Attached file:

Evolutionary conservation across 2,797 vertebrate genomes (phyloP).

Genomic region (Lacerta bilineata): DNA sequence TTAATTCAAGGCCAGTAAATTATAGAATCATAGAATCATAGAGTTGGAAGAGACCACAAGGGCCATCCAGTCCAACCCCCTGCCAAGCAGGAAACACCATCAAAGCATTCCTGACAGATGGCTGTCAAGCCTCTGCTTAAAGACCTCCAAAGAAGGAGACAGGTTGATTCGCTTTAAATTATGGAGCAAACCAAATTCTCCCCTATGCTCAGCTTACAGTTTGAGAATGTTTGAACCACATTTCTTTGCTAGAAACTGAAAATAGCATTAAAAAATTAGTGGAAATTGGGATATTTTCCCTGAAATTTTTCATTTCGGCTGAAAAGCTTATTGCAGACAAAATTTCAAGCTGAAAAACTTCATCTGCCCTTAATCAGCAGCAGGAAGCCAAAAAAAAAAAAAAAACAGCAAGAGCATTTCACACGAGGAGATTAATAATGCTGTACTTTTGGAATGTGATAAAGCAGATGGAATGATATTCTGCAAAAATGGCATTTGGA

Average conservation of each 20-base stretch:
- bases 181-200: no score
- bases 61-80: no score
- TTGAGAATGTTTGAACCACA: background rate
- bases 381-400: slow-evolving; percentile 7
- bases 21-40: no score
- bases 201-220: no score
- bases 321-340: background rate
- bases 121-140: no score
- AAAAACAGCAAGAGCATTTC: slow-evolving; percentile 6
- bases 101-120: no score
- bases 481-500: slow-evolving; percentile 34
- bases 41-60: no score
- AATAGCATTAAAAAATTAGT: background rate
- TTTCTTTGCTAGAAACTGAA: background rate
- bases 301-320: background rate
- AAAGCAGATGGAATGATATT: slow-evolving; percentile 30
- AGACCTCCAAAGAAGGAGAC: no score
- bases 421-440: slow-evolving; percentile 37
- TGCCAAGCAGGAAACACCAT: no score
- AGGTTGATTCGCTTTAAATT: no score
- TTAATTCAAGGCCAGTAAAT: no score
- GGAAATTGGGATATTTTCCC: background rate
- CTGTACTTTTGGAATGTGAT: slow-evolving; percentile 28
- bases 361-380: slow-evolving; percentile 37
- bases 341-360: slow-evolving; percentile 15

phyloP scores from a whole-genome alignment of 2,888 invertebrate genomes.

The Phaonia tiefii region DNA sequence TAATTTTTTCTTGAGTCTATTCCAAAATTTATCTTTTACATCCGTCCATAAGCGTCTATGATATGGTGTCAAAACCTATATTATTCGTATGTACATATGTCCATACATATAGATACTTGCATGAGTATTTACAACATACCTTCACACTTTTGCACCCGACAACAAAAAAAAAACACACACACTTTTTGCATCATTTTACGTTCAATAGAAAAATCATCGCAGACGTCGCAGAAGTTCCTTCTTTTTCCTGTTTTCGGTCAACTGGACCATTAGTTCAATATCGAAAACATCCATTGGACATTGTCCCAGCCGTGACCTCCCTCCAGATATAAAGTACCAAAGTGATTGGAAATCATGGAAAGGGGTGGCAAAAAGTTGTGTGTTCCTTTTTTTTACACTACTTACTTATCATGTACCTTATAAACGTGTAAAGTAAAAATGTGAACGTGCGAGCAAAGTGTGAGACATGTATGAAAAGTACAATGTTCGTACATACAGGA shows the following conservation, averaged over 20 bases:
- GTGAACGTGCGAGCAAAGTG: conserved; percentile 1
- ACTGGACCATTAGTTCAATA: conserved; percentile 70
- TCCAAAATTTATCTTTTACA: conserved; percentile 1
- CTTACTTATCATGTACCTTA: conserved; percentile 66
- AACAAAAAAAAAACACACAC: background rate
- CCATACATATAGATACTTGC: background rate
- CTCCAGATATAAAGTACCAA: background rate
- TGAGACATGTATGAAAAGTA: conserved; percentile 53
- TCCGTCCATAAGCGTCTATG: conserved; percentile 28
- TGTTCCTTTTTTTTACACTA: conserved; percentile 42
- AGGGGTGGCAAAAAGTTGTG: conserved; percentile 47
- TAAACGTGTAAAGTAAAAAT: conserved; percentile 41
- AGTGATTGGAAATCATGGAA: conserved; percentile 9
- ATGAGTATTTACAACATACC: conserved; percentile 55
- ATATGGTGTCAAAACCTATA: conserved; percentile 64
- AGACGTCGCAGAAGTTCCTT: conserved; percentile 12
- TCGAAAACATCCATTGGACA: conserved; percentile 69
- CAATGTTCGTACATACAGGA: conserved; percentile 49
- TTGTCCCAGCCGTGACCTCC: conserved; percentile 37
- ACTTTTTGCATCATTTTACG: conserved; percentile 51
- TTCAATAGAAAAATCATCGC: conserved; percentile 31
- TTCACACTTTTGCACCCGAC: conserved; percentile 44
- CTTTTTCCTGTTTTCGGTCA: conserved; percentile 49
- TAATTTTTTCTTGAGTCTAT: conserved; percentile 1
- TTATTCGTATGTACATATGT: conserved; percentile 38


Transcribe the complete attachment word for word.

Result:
Evolutionary conservation across 2,797 vertebrate genomes (phyloP).

Genomic region (Lacerta bilineata): DNA sequence TTAATTCAAGGCCAGTAAATTATAGAATCATAGAATCATAGAGTTGGAAGAGACCACAAGGGCCATCCAGTCCAACCCCCTGCCAAGCAGGAAACACCATCAAAGCATTCCTGACAGATGGCTGTCAAGCCTCTGCTTAAAGACCTCCAAAGAAGGAGACAGGTTGATTCGCTTTAAATTATGGAGCAAACCAAATTCTCCCCTATGCTCAGCTTACAGTTTGAGAATGTTTGAACCACATTTCTTTGCTAGAAACTGAAAATAGCATTAAAAAATTAGTGGAAATTGGGATATTTTCCCTGAAATTTTTCATTTCGGCTGAAAAGCTTATTGCAGACAAAATTTCAAGCTGAAAAACTTCATCTGCCCTTAATCAGCAGCAGGAAGCCAAAAAAAAAAAAAAAACAGCAAGAGCATTTCACACGAGGAGATTAATAATGCTGTACTTTTGGAATGTGATAAAGCAGATGGAATGATATTCTGCAAAAATGGCATTTGGA

Average conservation of each 20-base stretch:
- bases 181-200: no score
- bases 61-80: no score
- TTGAGAATGTTTGAACCACA: background rate
- bases 381-400: slow-evolving; percentile 7
- bases 21-40: no score
- bases 201-220: no score
- bases 321-340: background rate
- bases 121-140: no score
- AAAAACAGCAAGAGCATTTC: slow-evolving; percentile 6
- bases 101-120: no score
- bases 481-500: slow-evolving; percentile 34
- bases 41-60: no score
- AATAGCATTAAAAAATTAGT: background rate
- TTTCTTTGCTAGAAACTGAA: background rate
- bases 301-320: background rate
- AAAGCAGATGGAATGATATT: slow-evolving; percentile 30
- AGACCTCCAAAGAAGGAGAC: no score
- bases 421-440: slow-evolving; percentile 37
- TGCCAAGCAGGAAACACCAT: no score
- AGGTTGATTCGCTTTAAATT: no score
- TTAATTCAAGGCCAGTAAAT: no score
- GGAAATTGGGATATTTTCCC: background rate
- CTGTACTTTTGGAATGTGAT: slow-evolving; percentile 28
- bases 361-380: slow-evolving; percentile 37
- bases 341-360: slow-evolving; percentile 15

phyloP scores from a whole-genome alignment of 2,888 invertebrate genomes.

The Phaonia tiefii region DNA sequence TAATTTTTTCTTGAGTCTATTCCAAAATTTATCTTTTACATCCGTCCATAAGCGTCTATGATATGGTGTCAAAACCTATATTATTCGTATGTACATATGTCCATACATATAGATACTTGCATGAGTATTTACAACATACCTTCACACTTTTGCACCCGACAACAAAAAAAAAACACACACACTTTTTGCATCATTTTACGTTCAATAGAAAAATCATCGCAGACGTCGCAGAAGTTCCTTCTTTTTCCTGTTTTCGGTCAACTGGACCATTAGTTCAATATCGAAAACATCCATTGGACATTGTCCCAGCCGTGACCTCCCTCCAGATATAAAGTACCAAAGTGATTGGAAATCATGGAAAGGGGTGGCAAAAAGTTGTGTGTTCCTTTTTTTTACACTACTTACTTATCATGTACCTTATAAACGTGTAAAGTAAAAATGTGAACGTGCGAGCAAAGTGTGAGACATGTATGAAAAGTACAATGTTCGTACATACAGGA shows the following conservation, averaged over 20 bases:
- GTGAACGTGCGAGCAAAGTG: conserved; percentile 1
- ACTGGACCATTAGTTCAATA: conserved; percentile 70
- TCCAAAATTTATCTTTTACA: conserved; percentile 1
- CTTACTTATCATGTACCTTA: conserved; percentile 66
- AACAAAAAAAAAACACACAC: background rate
- CCATACATATAGATACTTGC: background rate
- CTCCAGATATAAAGTACCAA: background rate
- TGAGACATGTATGAAAAGTA: conserved; percentile 53
- TCCGTCCATAAGCGTCTATG: conserved; percentile 28
- TGTTCCTTTTTTTTACACTA: conserved; percentile 42
- AGGGGTGGCAAAAAGTTGTG: conserved; percentile 47
- TAAACGTGTAAAGTAAAAAT: conserved; percentile 41
- AGTGATTGGAAATCATGGAA: conserved; percentile 9
- ATGAGTATTTACAACATACC: conserved; percentile 55
- ATATGGTGTCAAAACCTATA: conserved; percentile 64
- AGACGTCGCAGAAGTTCCTT: conserved; percentile 12
- TCGAAAACATCCATTGGACA: conserved; percentile 69
- CAATGTTCGTACATACAGGA: conserved; percentile 49
- TTGTCCCAGCCGTGACCTCC: conserved; percentile 37
- ACTTTTTGCATCATTTTACG: conserved; percentile 51
- TTCAATAGAAAAATCATCGC: conserved; percentile 31
- TTCACACTTTTGCACCCGAC: conserved; percentile 44
- CTTTTTCCTGTTTTCGGTCA: conserved; percentile 49
- TAATTTTTTCTTGAGTCTAT: conserved; percentile 1
- TTATTCGTATGTACATATGT: conserved; percentile 38